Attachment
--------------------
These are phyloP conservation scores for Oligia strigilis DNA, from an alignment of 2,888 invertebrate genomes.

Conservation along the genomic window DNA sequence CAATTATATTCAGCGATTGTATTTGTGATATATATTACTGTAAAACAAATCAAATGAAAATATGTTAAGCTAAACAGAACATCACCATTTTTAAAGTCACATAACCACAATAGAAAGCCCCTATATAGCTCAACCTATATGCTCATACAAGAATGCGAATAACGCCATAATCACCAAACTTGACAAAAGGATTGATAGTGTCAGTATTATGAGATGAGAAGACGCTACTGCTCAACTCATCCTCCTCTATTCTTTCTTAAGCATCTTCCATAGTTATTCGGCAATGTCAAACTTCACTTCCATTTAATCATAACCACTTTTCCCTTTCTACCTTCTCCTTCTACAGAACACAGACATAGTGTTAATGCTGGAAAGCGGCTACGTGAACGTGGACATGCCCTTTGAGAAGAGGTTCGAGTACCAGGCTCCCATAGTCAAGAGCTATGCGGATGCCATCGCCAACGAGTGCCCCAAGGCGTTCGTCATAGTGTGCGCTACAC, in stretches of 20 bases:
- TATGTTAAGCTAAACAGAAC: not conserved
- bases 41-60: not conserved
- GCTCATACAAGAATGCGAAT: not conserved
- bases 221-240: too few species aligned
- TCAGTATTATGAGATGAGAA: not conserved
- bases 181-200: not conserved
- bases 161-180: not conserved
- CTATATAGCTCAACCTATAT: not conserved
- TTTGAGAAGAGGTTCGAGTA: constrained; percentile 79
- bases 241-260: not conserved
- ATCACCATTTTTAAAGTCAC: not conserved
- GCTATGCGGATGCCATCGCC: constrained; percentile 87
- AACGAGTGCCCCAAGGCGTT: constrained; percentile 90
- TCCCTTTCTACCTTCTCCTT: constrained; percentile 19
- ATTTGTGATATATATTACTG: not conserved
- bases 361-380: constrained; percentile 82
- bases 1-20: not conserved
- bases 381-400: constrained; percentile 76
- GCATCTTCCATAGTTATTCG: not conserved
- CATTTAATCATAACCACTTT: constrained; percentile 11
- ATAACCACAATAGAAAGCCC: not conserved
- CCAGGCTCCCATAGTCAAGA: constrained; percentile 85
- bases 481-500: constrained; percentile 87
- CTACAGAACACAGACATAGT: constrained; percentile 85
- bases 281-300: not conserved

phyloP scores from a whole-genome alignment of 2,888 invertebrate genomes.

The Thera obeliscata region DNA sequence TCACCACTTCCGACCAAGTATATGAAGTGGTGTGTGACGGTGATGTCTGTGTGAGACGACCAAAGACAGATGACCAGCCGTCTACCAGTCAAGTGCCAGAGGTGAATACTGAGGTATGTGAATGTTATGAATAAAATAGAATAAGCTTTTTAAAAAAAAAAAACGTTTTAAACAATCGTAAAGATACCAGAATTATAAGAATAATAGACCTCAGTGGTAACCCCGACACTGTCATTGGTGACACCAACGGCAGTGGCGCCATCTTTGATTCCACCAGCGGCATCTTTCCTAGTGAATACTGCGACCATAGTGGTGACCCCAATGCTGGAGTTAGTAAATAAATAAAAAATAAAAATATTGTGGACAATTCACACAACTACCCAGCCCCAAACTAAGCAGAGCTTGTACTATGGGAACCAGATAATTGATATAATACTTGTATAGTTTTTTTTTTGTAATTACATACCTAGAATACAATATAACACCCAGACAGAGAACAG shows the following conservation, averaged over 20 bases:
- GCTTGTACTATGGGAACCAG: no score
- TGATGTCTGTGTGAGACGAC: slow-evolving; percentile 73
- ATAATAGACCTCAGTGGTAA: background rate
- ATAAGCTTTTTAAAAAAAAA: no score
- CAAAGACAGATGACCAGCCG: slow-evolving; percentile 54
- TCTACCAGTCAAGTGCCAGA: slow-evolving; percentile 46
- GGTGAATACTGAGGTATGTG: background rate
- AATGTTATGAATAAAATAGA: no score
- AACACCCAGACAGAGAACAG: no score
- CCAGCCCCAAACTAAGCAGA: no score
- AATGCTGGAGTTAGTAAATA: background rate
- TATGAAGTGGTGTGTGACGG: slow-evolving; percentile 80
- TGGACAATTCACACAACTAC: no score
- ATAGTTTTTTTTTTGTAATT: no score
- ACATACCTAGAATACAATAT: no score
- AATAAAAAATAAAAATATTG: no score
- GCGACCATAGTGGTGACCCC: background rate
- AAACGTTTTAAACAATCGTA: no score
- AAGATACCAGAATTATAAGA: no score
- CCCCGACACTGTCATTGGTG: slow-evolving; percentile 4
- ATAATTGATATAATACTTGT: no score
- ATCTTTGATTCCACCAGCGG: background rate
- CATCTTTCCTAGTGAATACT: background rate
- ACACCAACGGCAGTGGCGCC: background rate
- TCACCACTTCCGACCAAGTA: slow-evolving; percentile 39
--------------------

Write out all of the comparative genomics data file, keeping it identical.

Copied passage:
These are phyloP conservation scores for Oligia strigilis DNA, from an alignment of 2,888 invertebrate genomes.

Conservation along the genomic window DNA sequence CAATTATATTCAGCGATTGTATTTGTGATATATATTACTGTAAAACAAATCAAATGAAAATATGTTAAGCTAAACAGAACATCACCATTTTTAAAGTCACATAACCACAATAGAAAGCCCCTATATAGCTCAACCTATATGCTCATACAAGAATGCGAATAACGCCATAATCACCAAACTTGACAAAAGGATTGATAGTGTCAGTATTATGAGATGAGAAGACGCTACTGCTCAACTCATCCTCCTCTATTCTTTCTTAAGCATCTTCCATAGTTATTCGGCAATGTCAAACTTCACTTCCATTTAATCATAACCACTTTTCCCTTTCTACCTTCTCCTTCTACAGAACACAGACATAGTGTTAATGCTGGAAAGCGGCTACGTGAACGTGGACATGCCCTTTGAGAAGAGGTTCGAGTACCAGGCTCCCATAGTCAAGAGCTATGCGGATGCCATCGCCAACGAGTGCCCCAAGGCGTTCGTCATAGTGTGCGCTACAC, in stretches of 20 bases:
- TATGTTAAGCTAAACAGAAC: not conserved
- bases 41-60: not conserved
- GCTCATACAAGAATGCGAAT: not conserved
- bases 221-240: too few species aligned
- TCAGTATTATGAGATGAGAA: not conserved
- bases 181-200: not conserved
- bases 161-180: not conserved
- CTATATAGCTCAACCTATAT: not conserved
- TTTGAGAAGAGGTTCGAGTA: constrained; percentile 79
- bases 241-260: not conserved
- ATCACCATTTTTAAAGTCAC: not conserved
- GCTATGCGGATGCCATCGCC: constrained; percentile 87
- AACGAGTGCCCCAAGGCGTT: constrained; percentile 90
- TCCCTTTCTACCTTCTCCTT: constrained; percentile 19
- ATTTGTGATATATATTACTG: not conserved
- bases 361-380: constrained; percentile 82
- bases 1-20: not conserved
- bases 381-400: constrained; percentile 76
- GCATCTTCCATAGTTATTCG: not conserved
- CATTTAATCATAACCACTTT: constrained; percentile 11
- ATAACCACAATAGAAAGCCC: not conserved
- CCAGGCTCCCATAGTCAAGA: constrained; percentile 85
- bases 481-500: constrained; percentile 87
- CTACAGAACACAGACATAGT: constrained; percentile 85
- bases 281-300: not conserved

phyloP scores from a whole-genome alignment of 2,888 invertebrate genomes.

The Thera obeliscata region DNA sequence TCACCACTTCCGACCAAGTATATGAAGTGGTGTGTGACGGTGATGTCTGTGTGAGACGACCAAAGACAGATGACCAGCCGTCTACCAGTCAAGTGCCAGAGGTGAATACTGAGGTATGTGAATGTTATGAATAAAATAGAATAAGCTTTTTAAAAAAAAAAAACGTTTTAAACAATCGTAAAGATACCAGAATTATAAGAATAATAGACCTCAGTGGTAACCCCGACACTGTCATTGGTGACACCAACGGCAGTGGCGCCATCTTTGATTCCACCAGCGGCATCTTTCCTAGTGAATACTGCGACCATAGTGGTGACCCCAATGCTGGAGTTAGTAAATAAATAAAAAATAAAAATATTGTGGACAATTCACACAACTACCCAGCCCCAAACTAAGCAGAGCTTGTACTATGGGAACCAGATAATTGATATAATACTTGTATAGTTTTTTTTTTGTAATTACATACCTAGAATACAATATAACACCCAGACAGAGAACAG shows the following conservation, averaged over 20 bases:
- GCTTGTACTATGGGAACCAG: no score
- TGATGTCTGTGTGAGACGAC: slow-evolving; percentile 73
- ATAATAGACCTCAGTGGTAA: background rate
- ATAAGCTTTTTAAAAAAAAA: no score
- CAAAGACAGATGACCAGCCG: slow-evolving; percentile 54
- TCTACCAGTCAAGTGCCAGA: slow-evolving; percentile 46
- GGTGAATACTGAGGTATGTG: background rate
- AATGTTATGAATAAAATAGA: no score
- AACACCCAGACAGAGAACAG: no score
- CCAGCCCCAAACTAAGCAGA: no score
- AATGCTGGAGTTAGTAAATA: background rate
- TATGAAGTGGTGTGTGACGG: slow-evolving; percentile 80
- TGGACAATTCACACAACTAC: no score
- ATAGTTTTTTTTTTGTAATT: no score
- ACATACCTAGAATACAATAT: no score
- AATAAAAAATAAAAATATTG: no score
- GCGACCATAGTGGTGACCCC: background rate
- AAACGTTTTAAACAATCGTA: no score
- AAGATACCAGAATTATAAGA: no score
- CCCCGACACTGTCATTGGTG: slow-evolving; percentile 4
- ATAATTGATATAATACTTGT: no score
- ATCTTTGATTCCACCAGCGG: background rate
- CATCTTTCCTAGTGAATACT: background rate
- ACACCAACGGCAGTGGCGCC: background rate
- TCACCACTTCCGACCAAGTA: slow-evolving; percentile 39